Now that the presidential campaign begins its after Labor Day finale, the question of what Americans know about Trump̵
Trump seems to be betting they don’t. He has continued his attacks on war heroes and generals, even as he tries to show the greatest possible respect for the military. And he opposes efforts to reckon with the country’s racist past, even as he works to convince suburban white voters that he is not racist himself.
Just as the voters’ threshold for bad behavior was tested in the last few days of 2016 when Trump’s vulgar comments on camera about abuse of women rocked the race, this time Americans are once again forced to choose whether or not Trump’s character is for she really matters. In the broad scheme of things then, this was not the case, and he won.
But 2020 could be different: since that race, voters have been bombarded with more examples of the president using raw, sexist, or racist language to eradicate any notion that the office could change him and to stir up the country’s politics .
A choice about character
The 2020 presidential campaign has always focused on character. Even a life-changing pandemic, economic calamity, and national race bill have become tests of the incumbent’s constitution: whether Trump cared enough about a health crisis, whether he understood the suffering of unemployed Americans, and whether he could speak with compassion for those in the United States has historically been oppressed.
He has tried to describe himself as Trump’s moral opposite – and on Sunday, minutes after the president arrived at one of his golf clubs for his presidency’s 296th visit, Biden attended the service at St. Joseph at Brandywine in Wilmington, Delaware.
Even Republicans seemed to recognize the character will play a central role in voter decision-making in November, and programmed their Congress last month with personal testimonials to refute suggestions that Trump is loveless, sexist, or racist in the hope to woo suburban voters turned off by the behavior of the president.
“If this is true, it is truly reprehensible. The problem is that given the past conduct and statements made by the President, particularly Sen. McCain, it is believable,” former National Intelligence Director James Clapper told CNN .
Trump was so angry with the article that aides began drafting denial statements almost immediately after it was published, people familiar with the matter said. Trump himself gave a vigorous rejection on a pitch black tarmac on Thursday night, seemingly oblivious to the fact that there were no lights to illuminate his statement.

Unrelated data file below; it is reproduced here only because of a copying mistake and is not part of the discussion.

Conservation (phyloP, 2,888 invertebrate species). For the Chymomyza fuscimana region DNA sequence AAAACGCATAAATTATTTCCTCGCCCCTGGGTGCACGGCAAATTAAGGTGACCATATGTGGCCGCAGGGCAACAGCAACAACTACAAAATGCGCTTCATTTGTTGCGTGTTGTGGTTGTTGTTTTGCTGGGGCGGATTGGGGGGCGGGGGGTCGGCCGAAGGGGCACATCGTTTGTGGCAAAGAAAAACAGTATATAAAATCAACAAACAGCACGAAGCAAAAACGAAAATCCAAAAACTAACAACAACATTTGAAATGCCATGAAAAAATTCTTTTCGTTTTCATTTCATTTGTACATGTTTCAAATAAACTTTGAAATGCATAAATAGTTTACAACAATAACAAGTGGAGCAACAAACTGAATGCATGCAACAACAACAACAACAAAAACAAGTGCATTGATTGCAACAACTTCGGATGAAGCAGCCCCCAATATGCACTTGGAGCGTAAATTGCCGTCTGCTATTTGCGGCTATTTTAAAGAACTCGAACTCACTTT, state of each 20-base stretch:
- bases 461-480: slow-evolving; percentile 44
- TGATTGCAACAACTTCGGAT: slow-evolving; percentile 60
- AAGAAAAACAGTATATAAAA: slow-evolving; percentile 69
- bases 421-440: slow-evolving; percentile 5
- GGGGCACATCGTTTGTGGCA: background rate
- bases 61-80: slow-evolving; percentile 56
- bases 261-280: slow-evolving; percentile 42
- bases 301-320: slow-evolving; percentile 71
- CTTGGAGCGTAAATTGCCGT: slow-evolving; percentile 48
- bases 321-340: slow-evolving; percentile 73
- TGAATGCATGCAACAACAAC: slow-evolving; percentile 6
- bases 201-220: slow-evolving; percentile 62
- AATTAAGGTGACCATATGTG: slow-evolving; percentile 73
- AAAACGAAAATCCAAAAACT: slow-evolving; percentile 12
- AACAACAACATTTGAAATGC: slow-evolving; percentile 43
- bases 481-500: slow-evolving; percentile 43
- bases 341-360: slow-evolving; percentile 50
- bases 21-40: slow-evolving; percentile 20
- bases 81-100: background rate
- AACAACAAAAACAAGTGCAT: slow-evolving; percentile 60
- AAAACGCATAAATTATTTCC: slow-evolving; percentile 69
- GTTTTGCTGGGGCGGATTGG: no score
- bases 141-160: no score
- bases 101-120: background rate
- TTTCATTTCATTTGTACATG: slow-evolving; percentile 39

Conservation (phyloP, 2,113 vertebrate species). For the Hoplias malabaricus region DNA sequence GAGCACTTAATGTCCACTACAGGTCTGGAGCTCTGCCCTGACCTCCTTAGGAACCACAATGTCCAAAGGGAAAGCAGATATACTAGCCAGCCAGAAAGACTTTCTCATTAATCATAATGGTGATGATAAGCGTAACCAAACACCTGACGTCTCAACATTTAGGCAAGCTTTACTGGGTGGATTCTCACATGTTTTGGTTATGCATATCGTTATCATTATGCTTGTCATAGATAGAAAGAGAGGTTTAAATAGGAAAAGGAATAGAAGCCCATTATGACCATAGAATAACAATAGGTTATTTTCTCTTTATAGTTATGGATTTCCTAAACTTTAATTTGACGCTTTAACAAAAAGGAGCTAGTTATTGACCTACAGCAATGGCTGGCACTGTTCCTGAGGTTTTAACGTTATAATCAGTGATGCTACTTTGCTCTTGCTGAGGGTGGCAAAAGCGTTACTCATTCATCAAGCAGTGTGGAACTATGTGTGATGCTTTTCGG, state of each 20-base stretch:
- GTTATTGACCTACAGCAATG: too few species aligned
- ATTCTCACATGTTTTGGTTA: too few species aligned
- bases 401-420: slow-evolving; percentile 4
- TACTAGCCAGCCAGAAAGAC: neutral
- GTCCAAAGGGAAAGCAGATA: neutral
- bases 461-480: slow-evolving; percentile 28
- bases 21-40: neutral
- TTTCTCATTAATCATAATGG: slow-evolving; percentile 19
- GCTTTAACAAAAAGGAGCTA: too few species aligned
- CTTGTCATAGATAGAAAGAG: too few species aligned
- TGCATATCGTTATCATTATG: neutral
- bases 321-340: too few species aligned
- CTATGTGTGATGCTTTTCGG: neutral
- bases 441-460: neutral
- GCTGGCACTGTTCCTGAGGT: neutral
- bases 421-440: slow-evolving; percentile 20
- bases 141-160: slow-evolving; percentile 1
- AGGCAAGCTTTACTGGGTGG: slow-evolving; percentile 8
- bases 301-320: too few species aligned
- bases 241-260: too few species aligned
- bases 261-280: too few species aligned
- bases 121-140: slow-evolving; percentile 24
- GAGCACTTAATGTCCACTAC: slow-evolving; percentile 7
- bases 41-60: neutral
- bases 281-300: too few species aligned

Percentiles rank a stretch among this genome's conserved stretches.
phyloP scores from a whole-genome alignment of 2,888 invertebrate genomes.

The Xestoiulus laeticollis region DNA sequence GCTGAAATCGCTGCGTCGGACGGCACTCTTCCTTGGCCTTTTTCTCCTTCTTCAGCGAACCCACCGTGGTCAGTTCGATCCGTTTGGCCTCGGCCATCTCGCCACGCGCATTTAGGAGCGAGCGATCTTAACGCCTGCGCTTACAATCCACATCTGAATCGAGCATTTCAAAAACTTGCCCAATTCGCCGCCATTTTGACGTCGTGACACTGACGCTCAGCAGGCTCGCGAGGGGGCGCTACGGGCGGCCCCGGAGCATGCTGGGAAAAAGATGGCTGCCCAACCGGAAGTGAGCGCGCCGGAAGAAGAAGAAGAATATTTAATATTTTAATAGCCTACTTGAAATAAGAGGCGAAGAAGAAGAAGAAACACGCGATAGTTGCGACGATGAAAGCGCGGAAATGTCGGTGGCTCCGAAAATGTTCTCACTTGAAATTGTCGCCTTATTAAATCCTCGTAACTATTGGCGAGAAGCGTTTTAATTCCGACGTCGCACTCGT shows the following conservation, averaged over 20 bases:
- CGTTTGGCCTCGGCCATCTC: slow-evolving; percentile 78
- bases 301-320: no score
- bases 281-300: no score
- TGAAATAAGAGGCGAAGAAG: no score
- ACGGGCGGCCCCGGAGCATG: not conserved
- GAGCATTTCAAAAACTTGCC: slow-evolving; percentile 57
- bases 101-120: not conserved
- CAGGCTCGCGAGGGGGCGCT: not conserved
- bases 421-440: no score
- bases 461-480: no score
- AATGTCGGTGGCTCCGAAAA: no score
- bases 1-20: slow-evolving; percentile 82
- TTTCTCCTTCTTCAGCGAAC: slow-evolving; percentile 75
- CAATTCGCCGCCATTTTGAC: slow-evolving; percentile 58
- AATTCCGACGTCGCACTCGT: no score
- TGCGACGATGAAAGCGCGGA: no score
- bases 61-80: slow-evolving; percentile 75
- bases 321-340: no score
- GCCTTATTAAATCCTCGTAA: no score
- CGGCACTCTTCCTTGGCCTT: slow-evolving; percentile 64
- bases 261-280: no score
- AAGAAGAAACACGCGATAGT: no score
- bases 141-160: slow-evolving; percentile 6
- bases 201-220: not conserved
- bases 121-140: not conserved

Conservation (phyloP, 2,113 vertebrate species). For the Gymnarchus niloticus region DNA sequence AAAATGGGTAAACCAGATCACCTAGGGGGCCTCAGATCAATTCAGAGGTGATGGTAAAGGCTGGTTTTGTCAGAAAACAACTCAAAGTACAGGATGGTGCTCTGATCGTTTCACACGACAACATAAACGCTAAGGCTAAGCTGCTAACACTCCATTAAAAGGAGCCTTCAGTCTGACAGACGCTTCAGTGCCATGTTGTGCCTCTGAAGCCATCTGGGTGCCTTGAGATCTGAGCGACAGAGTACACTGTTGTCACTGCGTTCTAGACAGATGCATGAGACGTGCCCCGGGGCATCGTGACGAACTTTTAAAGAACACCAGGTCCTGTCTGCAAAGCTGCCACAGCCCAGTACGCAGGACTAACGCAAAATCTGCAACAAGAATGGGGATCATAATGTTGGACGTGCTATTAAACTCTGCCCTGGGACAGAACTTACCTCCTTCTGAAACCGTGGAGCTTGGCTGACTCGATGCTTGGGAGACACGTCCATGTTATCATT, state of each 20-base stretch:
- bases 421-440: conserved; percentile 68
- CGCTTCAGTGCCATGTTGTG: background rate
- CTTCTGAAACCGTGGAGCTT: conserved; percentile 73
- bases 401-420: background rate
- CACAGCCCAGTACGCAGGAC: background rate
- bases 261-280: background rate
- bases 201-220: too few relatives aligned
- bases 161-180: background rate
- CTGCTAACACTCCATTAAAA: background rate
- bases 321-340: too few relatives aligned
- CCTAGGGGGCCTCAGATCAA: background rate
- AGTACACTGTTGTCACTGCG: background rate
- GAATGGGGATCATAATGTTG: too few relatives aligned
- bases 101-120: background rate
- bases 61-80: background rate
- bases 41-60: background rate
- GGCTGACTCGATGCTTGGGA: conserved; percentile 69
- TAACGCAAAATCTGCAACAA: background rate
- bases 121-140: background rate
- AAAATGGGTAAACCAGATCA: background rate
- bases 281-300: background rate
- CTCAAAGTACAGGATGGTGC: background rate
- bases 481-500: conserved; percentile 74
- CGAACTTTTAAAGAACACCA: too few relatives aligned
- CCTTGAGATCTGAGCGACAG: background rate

Hardly anything new
But despite the coordinated chorus of current and former administrators insisting that the President was never other than reverent with American service members, it remains true that some of the information in the article either happened in public or what the President said reflect the past.
Similarly, the portrayals of Trump as a racist contained in Cohen’s book would be more revealing if the president had not advanced a racist conspiracy theory about his predecessor or repeatedly insulted the intelligence of his black critics.
In his book, Cohen recounts Trump ranting Barack Obama after winning the presidency in 2008, quoting him as saying, “Tell me a country run by a black person who doesn’t suck … you are all completely f * cking toilets. “After Nelson Mandela died, Trump allegedly said of South Africa that” Mandela fucked the whole country. Now it’s a shit hole. Fuck Mandela. He wasn’t a leader. “
It is such reports that led Republicans to draw up a list of African Americans during their convention last month to insist that the president is non-racist and concerned with racial harmony.
The steps follow the pattern of the president of mocking attempts to process or reckon with the country’s racial history.
“I don’t think most sane people, paying attention to the facts, would deny that there is racial diversity and a system that has been racist in terms of law enforcement,” said Harris, a California senator and former attorney general , in an exclusive interview with Bash on CNN. “It doesn’t do us good to deny it. Let’s just deal with it. Let’s face it. These may be difficult conversations for some, but they are not difficult conversations for executives, not real executives.”